This self-consciousness faded over time, and the surprise here isn’t so much that it eventually diminished but, rather, how surreal it sometimes still is to be comfortable in the world in my own skin (or hair, more specifically!). Sometimes, it’s even a step beyond comfortable: I may or may not secretly claim a sort of revolutionary status in bucking traditional beauty standards. (Who cares if no one is interested in me or in any revolution as they’re going about their grocery shopping.)

I feel like I look a lot better now than I did with dye.

To be fair to all the wonderful hair stylists out there, including the ones I’ve had, I know I should acknowledge that not all dyes or dye jobs are equal. So when I say I look back at photos from the past few years and see my hair as looking a lot less pretty dyed than it does now, that’s not some blanket assertion that dyed hair can’t be beautiful — especially when it’s done by someone with actual training and technique.

I’ve been in both boats, dye-wise, so I definitely know the difference between what comes from a salon and what comes from my sweet husband at our kitchen sink. I reached a point, though, where the upkeep needed to keep my roots hidden was more of an investment in both time and money than I wanted to spend at a salon. Thus by the time I had enough gray to necessitate monthly colorings, I just resigned myself to fighting my ongoing battle through boxed dye — not because I ever loved the resulting color but just because it covered something I thought I had to hide.

When I decided to grow out my natural color, I was pretty sure I’d like it — but I was still surprised how much better it looked on me than any shade of fake brown I’d had in recent history. It was also fun to find I now have natural highlights, which are much simpler to come by this way than in a salon!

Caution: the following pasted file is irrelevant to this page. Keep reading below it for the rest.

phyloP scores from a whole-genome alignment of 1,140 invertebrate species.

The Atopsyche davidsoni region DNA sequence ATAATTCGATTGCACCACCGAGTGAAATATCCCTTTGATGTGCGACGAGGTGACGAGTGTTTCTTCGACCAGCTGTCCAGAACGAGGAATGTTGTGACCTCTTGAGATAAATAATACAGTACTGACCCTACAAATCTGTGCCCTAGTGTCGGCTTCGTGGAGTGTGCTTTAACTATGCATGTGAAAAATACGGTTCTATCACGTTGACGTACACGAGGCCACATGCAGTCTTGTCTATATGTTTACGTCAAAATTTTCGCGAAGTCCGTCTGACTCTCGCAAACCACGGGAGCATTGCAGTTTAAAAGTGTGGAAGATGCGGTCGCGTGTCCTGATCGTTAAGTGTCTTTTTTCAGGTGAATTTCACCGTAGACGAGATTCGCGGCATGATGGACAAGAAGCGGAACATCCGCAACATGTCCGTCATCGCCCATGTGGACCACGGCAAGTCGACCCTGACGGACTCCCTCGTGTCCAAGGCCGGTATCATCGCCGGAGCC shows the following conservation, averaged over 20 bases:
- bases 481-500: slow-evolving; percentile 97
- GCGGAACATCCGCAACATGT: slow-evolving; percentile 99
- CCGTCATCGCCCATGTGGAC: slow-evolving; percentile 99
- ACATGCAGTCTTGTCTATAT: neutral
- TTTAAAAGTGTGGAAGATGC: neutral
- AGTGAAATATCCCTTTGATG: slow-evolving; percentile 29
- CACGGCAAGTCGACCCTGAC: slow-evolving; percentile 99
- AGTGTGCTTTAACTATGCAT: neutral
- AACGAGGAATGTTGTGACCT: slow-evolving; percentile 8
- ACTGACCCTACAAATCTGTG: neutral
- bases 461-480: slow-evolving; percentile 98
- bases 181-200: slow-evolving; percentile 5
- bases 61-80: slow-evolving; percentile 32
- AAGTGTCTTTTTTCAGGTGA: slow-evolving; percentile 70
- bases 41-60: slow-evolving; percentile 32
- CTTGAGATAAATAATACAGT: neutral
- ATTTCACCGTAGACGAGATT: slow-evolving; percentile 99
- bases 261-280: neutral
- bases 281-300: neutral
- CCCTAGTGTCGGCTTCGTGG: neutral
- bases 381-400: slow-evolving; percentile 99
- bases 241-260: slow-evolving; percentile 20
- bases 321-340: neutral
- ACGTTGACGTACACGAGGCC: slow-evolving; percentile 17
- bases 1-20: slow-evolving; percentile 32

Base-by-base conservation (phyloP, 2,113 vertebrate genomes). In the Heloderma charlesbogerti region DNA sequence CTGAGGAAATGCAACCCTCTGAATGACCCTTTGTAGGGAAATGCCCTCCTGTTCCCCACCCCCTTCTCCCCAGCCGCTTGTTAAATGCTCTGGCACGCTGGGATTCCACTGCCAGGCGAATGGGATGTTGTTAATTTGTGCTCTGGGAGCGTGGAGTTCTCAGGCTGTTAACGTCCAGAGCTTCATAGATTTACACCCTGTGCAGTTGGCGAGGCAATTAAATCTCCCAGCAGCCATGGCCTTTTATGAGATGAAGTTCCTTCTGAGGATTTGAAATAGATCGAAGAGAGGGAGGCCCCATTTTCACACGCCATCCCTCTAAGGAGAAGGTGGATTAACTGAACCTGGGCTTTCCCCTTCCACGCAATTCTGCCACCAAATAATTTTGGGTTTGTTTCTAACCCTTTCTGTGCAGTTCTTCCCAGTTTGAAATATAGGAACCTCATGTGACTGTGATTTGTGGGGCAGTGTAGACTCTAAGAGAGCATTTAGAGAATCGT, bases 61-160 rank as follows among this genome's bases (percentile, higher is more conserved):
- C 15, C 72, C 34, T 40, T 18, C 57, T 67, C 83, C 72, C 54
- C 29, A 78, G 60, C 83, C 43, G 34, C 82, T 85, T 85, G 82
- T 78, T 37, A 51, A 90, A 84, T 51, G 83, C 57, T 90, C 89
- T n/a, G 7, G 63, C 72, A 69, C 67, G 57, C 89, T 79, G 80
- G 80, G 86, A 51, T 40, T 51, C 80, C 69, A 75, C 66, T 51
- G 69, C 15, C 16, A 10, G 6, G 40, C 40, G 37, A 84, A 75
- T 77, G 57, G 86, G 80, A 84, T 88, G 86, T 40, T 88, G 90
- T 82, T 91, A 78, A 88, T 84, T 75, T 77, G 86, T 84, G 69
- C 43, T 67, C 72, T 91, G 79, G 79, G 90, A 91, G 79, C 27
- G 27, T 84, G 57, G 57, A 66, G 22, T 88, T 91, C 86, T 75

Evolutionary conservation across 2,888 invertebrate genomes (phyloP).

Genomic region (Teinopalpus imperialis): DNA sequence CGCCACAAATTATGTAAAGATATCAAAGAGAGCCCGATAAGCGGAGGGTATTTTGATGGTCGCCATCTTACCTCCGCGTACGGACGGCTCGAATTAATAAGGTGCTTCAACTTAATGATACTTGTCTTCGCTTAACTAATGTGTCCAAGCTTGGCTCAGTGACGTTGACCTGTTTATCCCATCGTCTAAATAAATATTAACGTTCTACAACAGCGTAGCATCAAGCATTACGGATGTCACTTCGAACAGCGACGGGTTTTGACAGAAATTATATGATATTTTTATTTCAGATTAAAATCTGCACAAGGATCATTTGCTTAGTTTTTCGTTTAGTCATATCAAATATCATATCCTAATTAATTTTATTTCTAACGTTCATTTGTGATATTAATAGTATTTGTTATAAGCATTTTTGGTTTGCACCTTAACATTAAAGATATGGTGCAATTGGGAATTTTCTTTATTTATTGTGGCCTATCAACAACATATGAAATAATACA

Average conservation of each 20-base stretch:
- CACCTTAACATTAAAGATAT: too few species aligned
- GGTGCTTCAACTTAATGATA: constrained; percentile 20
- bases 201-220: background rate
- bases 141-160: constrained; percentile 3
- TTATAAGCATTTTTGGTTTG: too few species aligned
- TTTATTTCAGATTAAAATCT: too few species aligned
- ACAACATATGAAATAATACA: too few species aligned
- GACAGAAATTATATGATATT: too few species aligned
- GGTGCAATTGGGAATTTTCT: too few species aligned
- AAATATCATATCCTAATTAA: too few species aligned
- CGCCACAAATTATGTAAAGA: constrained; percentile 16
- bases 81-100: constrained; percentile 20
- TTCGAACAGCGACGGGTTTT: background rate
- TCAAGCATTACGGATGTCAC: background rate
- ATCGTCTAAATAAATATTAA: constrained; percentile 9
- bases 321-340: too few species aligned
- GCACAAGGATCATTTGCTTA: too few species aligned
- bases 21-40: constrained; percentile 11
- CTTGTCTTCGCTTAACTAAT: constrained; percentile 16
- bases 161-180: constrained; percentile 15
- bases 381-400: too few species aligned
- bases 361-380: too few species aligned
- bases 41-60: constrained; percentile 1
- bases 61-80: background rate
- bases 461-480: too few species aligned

I’m basically a kid again (even if my hair says otherwise).

What has maybe been the most surprising part of this transition is that I actually feel younger than I did with dye. Not since I was about 18 had I freely lived with my hair as it naturally was, without any plucking or coloring — so returning to that way of being almost half my life later was like reclaiming a piece of my youth, even if the resulting hair color was different this time.

Even as the novelty of that experience has worn away, I’m still so glad to have left the cycle of perpetually hiding hair that has the audacity to keep showing up in its true color. Because truly: The best and healthiest outcome of this transition is that I no longer hate or go to great lengths to hide my hair just because outside influences have long said that’s the way to go when you’re gray.

And while I’m not aiming to be uber-evangelistic on this issue, I do hope that my story offers encouragement to anyone else who is where I was with hair dye — using it more from a place of shame or perceived necessity than because it actually enhances her life. To her, I’d say: Your natural color is a legitimate option, so don’t be afraid to give it a shot. You might be pleasantly surprised to find the best version of yourself in the process.

 

I'm a print-journalist-turned-wedding-photographer who fully believes in the value of telling true stories beautifully. By means of a camera, I am a curator so my clients can be keepers of their most important moments.

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all rights reserved